1. If she meets a priest, she would be married.

2. If she meets a priest , she would get married.

Are these sentences grammatically correct and give same meaning? When should we use the 'get' form as in the sentence #2?
To be married is to have either a wife or a husband; it's a state.

To get married is an action, it's going from being single to having a husband or a wife.

Your 1st sentence doesn't seem logical to me: meeting a priest has never made anybody married. Your second sentence makes a little more sense, but I would rephrase it as "they will get married as soon as they find a priest", or something like that.

If she meets a priest , she would get married.

Well, she seems willing enough. She'll be disappointed when she realizes that priests, at least Roman Catholic ones, are not allowed to get married.

Best wishes, Clive
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1. If she meets a priest, she would be married.

2. If she meets a priest , she would get married.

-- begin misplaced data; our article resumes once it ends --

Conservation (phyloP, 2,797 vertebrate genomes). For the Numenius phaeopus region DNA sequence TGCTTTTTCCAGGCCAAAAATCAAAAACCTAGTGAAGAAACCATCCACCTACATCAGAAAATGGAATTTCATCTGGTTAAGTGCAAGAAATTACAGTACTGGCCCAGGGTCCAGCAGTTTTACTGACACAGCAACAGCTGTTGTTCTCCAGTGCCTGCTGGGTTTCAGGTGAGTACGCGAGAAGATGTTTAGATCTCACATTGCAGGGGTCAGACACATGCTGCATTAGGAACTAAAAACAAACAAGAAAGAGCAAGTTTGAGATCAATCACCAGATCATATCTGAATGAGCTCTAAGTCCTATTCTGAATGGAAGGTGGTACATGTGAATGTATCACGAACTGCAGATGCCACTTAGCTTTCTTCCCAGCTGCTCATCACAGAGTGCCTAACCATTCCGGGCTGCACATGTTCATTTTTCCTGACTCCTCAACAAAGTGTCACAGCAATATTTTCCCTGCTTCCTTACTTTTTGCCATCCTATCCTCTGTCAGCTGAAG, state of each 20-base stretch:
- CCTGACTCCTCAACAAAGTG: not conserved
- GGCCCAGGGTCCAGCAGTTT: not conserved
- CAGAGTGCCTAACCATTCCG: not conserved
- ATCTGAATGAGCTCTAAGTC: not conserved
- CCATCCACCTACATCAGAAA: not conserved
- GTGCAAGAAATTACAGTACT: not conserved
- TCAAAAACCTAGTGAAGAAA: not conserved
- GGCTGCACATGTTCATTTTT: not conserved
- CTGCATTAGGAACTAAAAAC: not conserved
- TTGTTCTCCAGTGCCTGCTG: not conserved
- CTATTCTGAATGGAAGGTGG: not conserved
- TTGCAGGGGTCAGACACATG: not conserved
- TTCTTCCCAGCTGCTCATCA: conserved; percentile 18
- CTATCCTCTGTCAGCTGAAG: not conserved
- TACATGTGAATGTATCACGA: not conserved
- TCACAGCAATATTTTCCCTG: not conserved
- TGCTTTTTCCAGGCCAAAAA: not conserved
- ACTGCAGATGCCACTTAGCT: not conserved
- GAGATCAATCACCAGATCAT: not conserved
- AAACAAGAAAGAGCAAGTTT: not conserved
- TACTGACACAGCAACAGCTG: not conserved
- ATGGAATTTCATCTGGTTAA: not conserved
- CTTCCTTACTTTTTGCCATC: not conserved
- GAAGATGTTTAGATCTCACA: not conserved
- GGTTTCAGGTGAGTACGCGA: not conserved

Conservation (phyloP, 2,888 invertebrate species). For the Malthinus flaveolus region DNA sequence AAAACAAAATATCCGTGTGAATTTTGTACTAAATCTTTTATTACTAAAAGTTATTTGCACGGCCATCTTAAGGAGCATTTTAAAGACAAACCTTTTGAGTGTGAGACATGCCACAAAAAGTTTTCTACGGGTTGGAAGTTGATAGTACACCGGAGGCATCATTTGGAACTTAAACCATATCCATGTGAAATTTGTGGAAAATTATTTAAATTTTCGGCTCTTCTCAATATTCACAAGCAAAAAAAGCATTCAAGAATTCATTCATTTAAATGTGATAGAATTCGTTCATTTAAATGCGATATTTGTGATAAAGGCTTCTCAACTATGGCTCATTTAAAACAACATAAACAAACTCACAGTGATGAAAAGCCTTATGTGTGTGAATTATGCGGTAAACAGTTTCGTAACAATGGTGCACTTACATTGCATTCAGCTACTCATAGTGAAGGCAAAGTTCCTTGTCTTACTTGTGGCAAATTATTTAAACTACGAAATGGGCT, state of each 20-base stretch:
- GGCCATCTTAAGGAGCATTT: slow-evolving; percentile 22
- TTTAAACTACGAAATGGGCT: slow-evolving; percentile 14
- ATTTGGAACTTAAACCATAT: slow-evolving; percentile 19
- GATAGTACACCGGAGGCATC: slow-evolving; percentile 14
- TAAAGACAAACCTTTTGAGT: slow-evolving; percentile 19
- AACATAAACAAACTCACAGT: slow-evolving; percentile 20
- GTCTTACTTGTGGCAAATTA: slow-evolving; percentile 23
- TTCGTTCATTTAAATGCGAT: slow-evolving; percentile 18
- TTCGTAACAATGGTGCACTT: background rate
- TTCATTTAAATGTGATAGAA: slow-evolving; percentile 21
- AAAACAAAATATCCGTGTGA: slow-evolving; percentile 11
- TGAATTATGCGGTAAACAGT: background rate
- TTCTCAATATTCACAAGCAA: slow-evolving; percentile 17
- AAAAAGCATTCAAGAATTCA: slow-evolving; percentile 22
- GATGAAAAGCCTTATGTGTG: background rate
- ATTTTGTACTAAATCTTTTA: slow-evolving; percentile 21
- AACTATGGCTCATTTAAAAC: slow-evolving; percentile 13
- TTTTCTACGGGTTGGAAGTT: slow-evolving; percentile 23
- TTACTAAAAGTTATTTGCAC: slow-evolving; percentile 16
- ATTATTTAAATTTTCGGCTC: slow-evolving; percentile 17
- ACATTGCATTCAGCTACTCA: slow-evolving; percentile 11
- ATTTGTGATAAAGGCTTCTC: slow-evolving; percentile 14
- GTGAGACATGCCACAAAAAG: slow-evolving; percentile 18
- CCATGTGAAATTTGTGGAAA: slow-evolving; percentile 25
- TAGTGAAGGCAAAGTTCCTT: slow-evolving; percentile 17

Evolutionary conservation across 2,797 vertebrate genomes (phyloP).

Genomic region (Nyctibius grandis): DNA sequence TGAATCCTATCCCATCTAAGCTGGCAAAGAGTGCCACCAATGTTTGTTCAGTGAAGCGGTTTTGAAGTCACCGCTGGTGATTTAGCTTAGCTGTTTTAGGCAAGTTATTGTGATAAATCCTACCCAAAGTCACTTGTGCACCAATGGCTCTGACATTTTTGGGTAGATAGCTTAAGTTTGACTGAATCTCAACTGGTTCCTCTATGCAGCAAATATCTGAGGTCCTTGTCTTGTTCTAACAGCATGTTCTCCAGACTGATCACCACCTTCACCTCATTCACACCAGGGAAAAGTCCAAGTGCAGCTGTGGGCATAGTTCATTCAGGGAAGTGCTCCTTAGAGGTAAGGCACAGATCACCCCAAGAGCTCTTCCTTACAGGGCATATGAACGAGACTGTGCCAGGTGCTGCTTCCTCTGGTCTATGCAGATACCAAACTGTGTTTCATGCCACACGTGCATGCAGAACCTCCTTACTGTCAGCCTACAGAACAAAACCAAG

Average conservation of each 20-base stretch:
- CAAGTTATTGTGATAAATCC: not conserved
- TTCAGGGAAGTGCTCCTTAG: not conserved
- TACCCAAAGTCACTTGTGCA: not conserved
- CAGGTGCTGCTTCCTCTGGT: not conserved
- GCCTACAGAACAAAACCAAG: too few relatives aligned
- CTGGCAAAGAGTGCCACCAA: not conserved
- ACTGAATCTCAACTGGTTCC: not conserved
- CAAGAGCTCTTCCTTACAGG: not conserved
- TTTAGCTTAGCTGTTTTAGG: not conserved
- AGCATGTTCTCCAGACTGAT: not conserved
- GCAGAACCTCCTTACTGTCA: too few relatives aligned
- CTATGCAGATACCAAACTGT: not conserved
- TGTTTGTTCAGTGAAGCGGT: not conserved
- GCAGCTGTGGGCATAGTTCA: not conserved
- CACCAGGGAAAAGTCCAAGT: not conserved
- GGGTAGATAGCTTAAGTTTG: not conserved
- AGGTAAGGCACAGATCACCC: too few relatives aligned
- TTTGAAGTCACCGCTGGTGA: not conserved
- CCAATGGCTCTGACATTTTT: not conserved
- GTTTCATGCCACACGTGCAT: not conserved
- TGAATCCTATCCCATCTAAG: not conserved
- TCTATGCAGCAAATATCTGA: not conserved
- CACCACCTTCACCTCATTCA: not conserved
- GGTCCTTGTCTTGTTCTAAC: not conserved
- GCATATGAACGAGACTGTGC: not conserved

Yes, I agree that both sentences are 'grammatically' correct and that the first one indicates a state whereas the second an action. Now it should be clear there's quite a big difference between both ontological notions. Having said that, my idea is both sentences read oddly. I would think the writer wanted to say things like: she would be/get married in front of a priest/ registrar (rather than in front of her parents, as that is against Christian tradition and does not legitimatise the marriage). I am not a native speaker either, but I hope this at least helps!!!
Thanks for your response, Pieanne. It is a religious sentiment in my home town that if one meets a priest and get his blessings, soon that person would get married.
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Actually the grammar in these sentences is not correct. You are using a conditional structure but mixing 1st and 2nd conditional. See examples below:

1st conditional uses the present tense + will. eg: If she meets a priest she will get married.

2nd conditional uses the past tense + would. eg: If she met a priest whe would get married.